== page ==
American Man Mocked After He Taunts Singapore Newspaper for Using British English

Don Lovell is a consultant from Atlanta, Georgia. For some reason, he decided to take issue with the Straits Times’ use of British English on Twitter and would not quit when corrected. Out of embarrassment, perhaps, he removed his Twitter account.

Earlier this afternoon, the Singaporean publication tweeted out a report about a driver who was arrested in an alleged drunk, errrr “drink” driving case.

Annoyed by the usage of British standards, good ‘ol Lovell insisted that the phrase that should have been used was “drunk driving”.

Not to be outdone by a damn dictionary definition, Lovell said that ST — a newspaper that’s been around since 1845 during the British colonial rule with a British man as its founding editor — should actually be using American English instead.

Lovell then questioned the paper’s understanding of linguistics. A sincere query posed to an entity that’s been around since before he was even born.

“You don’t understand linguistics, do you? Where English comes from? Oh, that’s good. How about where English flourishes?”

To see how other Twitter users responded to his tirade, read more about the story on Coconuts Singapore here.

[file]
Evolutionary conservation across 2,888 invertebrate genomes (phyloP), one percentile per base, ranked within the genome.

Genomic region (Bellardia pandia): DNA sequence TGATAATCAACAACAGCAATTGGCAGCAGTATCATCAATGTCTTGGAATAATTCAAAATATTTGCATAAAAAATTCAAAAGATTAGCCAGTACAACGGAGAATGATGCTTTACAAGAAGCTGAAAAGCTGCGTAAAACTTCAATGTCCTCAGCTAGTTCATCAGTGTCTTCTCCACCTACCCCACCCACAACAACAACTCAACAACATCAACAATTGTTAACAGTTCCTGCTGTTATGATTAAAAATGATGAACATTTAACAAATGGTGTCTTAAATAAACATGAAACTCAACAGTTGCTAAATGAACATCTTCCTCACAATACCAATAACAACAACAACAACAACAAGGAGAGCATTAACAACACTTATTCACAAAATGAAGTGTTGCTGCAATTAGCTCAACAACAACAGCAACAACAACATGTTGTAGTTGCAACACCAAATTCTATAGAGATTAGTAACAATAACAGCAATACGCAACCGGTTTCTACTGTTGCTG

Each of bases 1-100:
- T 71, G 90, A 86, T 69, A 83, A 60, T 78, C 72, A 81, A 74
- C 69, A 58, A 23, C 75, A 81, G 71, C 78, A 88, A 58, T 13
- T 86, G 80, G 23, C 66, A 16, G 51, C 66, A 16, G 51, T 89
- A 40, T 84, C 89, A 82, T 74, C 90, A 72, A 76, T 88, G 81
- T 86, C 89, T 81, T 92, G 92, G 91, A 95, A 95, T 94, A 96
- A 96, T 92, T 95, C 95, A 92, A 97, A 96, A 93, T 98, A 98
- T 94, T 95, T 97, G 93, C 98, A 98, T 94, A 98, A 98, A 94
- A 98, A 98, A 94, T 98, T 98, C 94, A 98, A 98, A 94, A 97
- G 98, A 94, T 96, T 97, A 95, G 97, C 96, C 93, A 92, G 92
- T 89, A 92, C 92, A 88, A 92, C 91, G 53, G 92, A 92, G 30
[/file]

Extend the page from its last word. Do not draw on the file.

Do you like this blog? Become a fan on Facebook! Follow us on Twitter @SocMediaGaffes! Follow Nicholas on Twitter @nicholas_cheong.

Advertisements

British Museum Criticized for Saying Asian Names Are Confusing

During an interactive Twitter session #AskACurator, a curator was asked about accessibility to a diverse range of people, to which the reply was: “Sometimes Asian names can be confusing, so we have to be careful about using too many.”

That tweet caused an uproar, and British Museum tried to clarify that statement, but dug itself into a deeper hole:

Eventually, they decided to apologize:

Read more about it at The Guardian.

Do you like this blog? Become a fan on Facebook! Follow us on Twitter @SocMediaGaffes! Follow Nicholas on Twitter @nicholas_cheong.

Professor Fired After Calling Hurricane Harvey “Instant Karma”

Visiting Assistant Professor Kenneth Storey at the University of Tampa had described Hurricane Harvey as “instant karma” for Texans. It caused an uproar, and he deleted the post.

The University issued a statement condemning his remarks:

The University of Tampa on Monday night posted a statement on Facebook condemning Storey’s comments and “the sentiment behind them,” but noted they were posted to a private account and “not made within his capacity as a faculty member.”

That statement made no reference to Storey’s future role with the university — but, in another release Tuesday, the university said Storey “has been relieved of his duties at UT, and his classes will be covered by other sociology faculty.”

Read more about it at The Orlando Sentinel.

Do you like this blog? Become a fan on Facebook! Follow us on Twitter @SocMediaGaffes! Follow Nicholas on Twitter @nicholas_cheong.